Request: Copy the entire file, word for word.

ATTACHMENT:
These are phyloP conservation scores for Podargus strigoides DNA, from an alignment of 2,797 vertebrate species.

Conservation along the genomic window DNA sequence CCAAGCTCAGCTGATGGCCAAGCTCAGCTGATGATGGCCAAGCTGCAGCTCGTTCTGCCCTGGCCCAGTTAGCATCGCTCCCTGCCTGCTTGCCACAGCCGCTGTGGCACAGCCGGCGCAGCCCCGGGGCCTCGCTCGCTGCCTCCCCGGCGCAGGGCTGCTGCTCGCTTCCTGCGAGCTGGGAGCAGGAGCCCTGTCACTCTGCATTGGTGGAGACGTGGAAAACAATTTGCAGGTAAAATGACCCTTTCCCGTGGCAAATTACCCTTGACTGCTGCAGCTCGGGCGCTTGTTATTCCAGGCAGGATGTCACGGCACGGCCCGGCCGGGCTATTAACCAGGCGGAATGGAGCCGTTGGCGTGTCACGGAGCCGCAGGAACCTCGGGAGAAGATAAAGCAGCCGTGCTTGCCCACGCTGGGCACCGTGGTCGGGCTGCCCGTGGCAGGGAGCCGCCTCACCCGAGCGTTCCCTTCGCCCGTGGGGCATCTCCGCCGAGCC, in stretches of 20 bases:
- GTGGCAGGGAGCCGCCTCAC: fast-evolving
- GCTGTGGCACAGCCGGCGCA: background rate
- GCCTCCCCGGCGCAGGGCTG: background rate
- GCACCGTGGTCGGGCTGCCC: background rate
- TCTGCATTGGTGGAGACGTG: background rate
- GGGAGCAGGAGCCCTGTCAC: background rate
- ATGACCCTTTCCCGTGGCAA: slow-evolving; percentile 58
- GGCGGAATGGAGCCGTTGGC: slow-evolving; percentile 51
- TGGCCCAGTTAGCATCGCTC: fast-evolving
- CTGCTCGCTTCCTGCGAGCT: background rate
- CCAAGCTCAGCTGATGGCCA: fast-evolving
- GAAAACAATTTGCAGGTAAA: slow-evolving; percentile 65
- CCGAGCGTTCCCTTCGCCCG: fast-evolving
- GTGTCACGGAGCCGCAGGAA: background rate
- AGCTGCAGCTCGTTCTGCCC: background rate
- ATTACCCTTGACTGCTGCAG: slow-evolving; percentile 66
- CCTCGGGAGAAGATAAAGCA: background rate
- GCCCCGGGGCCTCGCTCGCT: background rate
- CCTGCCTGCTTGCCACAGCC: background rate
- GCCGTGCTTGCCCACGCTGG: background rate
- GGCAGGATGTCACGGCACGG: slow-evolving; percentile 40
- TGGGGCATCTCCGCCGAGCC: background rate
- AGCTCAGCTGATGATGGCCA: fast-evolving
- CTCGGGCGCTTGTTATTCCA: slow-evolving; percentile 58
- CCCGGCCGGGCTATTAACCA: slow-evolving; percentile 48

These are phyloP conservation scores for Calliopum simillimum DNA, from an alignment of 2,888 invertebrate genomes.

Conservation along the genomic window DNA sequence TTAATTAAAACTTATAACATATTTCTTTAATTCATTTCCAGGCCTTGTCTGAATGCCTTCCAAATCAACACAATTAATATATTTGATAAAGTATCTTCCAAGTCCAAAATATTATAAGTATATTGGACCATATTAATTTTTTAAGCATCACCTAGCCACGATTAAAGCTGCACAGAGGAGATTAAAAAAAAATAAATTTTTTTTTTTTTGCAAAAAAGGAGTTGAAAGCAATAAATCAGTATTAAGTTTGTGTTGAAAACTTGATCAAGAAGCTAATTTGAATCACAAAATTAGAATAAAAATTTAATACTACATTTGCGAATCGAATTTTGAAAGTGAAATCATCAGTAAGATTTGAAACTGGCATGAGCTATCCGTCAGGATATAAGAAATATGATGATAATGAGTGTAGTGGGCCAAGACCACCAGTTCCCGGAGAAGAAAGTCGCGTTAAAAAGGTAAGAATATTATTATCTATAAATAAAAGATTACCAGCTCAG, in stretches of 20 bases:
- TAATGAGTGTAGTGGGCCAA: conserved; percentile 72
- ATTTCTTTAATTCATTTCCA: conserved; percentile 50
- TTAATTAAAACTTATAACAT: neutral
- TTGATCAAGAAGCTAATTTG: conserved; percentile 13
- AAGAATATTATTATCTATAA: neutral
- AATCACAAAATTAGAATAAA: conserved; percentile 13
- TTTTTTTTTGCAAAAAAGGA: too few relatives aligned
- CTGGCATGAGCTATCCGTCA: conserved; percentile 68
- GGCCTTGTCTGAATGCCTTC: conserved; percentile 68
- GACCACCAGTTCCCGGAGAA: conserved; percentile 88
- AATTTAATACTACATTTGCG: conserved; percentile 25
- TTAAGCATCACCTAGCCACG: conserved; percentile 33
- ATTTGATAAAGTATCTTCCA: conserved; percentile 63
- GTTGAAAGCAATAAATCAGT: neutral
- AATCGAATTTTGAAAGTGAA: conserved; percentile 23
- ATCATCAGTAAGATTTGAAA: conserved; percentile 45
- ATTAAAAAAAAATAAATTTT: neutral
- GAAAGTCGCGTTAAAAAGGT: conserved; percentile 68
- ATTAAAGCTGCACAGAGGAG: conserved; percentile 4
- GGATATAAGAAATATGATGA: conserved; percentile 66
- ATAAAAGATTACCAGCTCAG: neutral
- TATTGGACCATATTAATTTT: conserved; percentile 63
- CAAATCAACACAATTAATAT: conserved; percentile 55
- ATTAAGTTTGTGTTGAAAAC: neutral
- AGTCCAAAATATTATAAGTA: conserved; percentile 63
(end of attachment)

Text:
These are phyloP conservation scores for Podargus strigoides DNA, from an alignment of 2,797 vertebrate species.

Conservation along the genomic window DNA sequence CCAAGCTCAGCTGATGGCCAAGCTCAGCTGATGATGGCCAAGCTGCAGCTCGTTCTGCCCTGGCCCAGTTAGCATCGCTCCCTGCCTGCTTGCCACAGCCGCTGTGGCACAGCCGGCGCAGCCCCGGGGCCTCGCTCGCTGCCTCCCCGGCGCAGGGCTGCTGCTCGCTTCCTGCGAGCTGGGAGCAGGAGCCCTGTCACTCTGCATTGGTGGAGACGTGGAAAACAATTTGCAGGTAAAATGACCCTTTCCCGTGGCAAATTACCCTTGACTGCTGCAGCTCGGGCGCTTGTTATTCCAGGCAGGATGTCACGGCACGGCCCGGCCGGGCTATTAACCAGGCGGAATGGAGCCGTTGGCGTGTCACGGAGCCGCAGGAACCTCGGGAGAAGATAAAGCAGCCGTGCTTGCCCACGCTGGGCACCGTGGTCGGGCTGCCCGTGGCAGGGAGCCGCCTCACCCGAGCGTTCCCTTCGCCCGTGGGGCATCTCCGCCGAGCC, in stretches of 20 bases:
- GTGGCAGGGAGCCGCCTCAC: fast-evolving
- GCTGTGGCACAGCCGGCGCA: background rate
- GCCTCCCCGGCGCAGGGCTG: background rate
- GCACCGTGGTCGGGCTGCCC: background rate
- TCTGCATTGGTGGAGACGTG: background rate
- GGGAGCAGGAGCCCTGTCAC: background rate
- ATGACCCTTTCCCGTGGCAA: slow-evolving; percentile 58
- GGCGGAATGGAGCCGTTGGC: slow-evolving; percentile 51
- TGGCCCAGTTAGCATCGCTC: fast-evolving
- CTGCTCGCTTCCTGCGAGCT: background rate
- CCAAGCTCAGCTGATGGCCA: fast-evolving
- GAAAACAATTTGCAGGTAAA: slow-evolving; percentile 65
- CCGAGCGTTCCCTTCGCCCG: fast-evolving
- GTGTCACGGAGCCGCAGGAA: background rate
- AGCTGCAGCTCGTTCTGCCC: background rate
- ATTACCCTTGACTGCTGCAG: slow-evolving; percentile 66
- CCTCGGGAGAAGATAAAGCA: background rate
- GCCCCGGGGCCTCGCTCGCT: background rate
- CCTGCCTGCTTGCCACAGCC: background rate
- GCCGTGCTTGCCCACGCTGG: background rate
- GGCAGGATGTCACGGCACGG: slow-evolving; percentile 40
- TGGGGCATCTCCGCCGAGCC: background rate
- AGCTCAGCTGATGATGGCCA: fast-evolving
- CTCGGGCGCTTGTTATTCCA: slow-evolving; percentile 58
- CCCGGCCGGGCTATTAACCA: slow-evolving; percentile 48

These are phyloP conservation scores for Calliopum simillimum DNA, from an alignment of 2,888 invertebrate genomes.

Conservation along the genomic window DNA sequence TTAATTAAAACTTATAACATATTTCTTTAATTCATTTCCAGGCCTTGTCTGAATGCCTTCCAAATCAACACAATTAATATATTTGATAAAGTATCTTCCAAGTCCAAAATATTATAAGTATATTGGACCATATTAATTTTTTAAGCATCACCTAGCCACGATTAAAGCTGCACAGAGGAGATTAAAAAAAAATAAATTTTTTTTTTTTTGCAAAAAAGGAGTTGAAAGCAATAAATCAGTATTAAGTTTGTGTTGAAAACTTGATCAAGAAGCTAATTTGAATCACAAAATTAGAATAAAAATTTAATACTACATTTGCGAATCGAATTTTGAAAGTGAAATCATCAGTAAGATTTGAAACTGGCATGAGCTATCCGTCAGGATATAAGAAATATGATGATAATGAGTGTAGTGGGCCAAGACCACCAGTTCCCGGAGAAGAAAGTCGCGTTAAAAAGGTAAGAATATTATTATCTATAAATAAAAGATTACCAGCTCAG, in stretches of 20 bases:
- TAATGAGTGTAGTGGGCCAA: conserved; percentile 72
- ATTTCTTTAATTCATTTCCA: conserved; percentile 50
- TTAATTAAAACTTATAACAT: neutral
- TTGATCAAGAAGCTAATTTG: conserved; percentile 13
- AAGAATATTATTATCTATAA: neutral
- AATCACAAAATTAGAATAAA: conserved; percentile 13
- TTTTTTTTTGCAAAAAAGGA: too few relatives aligned
- CTGGCATGAGCTATCCGTCA: conserved; percentile 68
- GGCCTTGTCTGAATGCCTTC: conserved; percentile 68
- GACCACCAGTTCCCGGAGAA: conserved; percentile 88
- AATTTAATACTACATTTGCG: conserved; percentile 25
- TTAAGCATCACCTAGCCACG: conserved; percentile 33
- ATTTGATAAAGTATCTTCCA: conserved; percentile 63
- GTTGAAAGCAATAAATCAGT: neutral
- AATCGAATTTTGAAAGTGAA: conserved; percentile 23
- ATCATCAGTAAGATTTGAAA: conserved; percentile 45
- ATTAAAAAAAAATAAATTTT: neutral
- GAAAGTCGCGTTAAAAAGGT: conserved; percentile 68
- ATTAAAGCTGCACAGAGGAG: conserved; percentile 4
- GGATATAAGAAATATGATGA: conserved; percentile 66
- ATAAAAGATTACCAGCTCAG: neutral
- TATTGGACCATATTAATTTT: conserved; percentile 63
- CAAATCAACACAATTAATAT: conserved; percentile 55
- ATTAAGTTTGTGTTGAAAAC: neutral
- AGTCCAAAATATTATAAGTA: conserved; percentile 63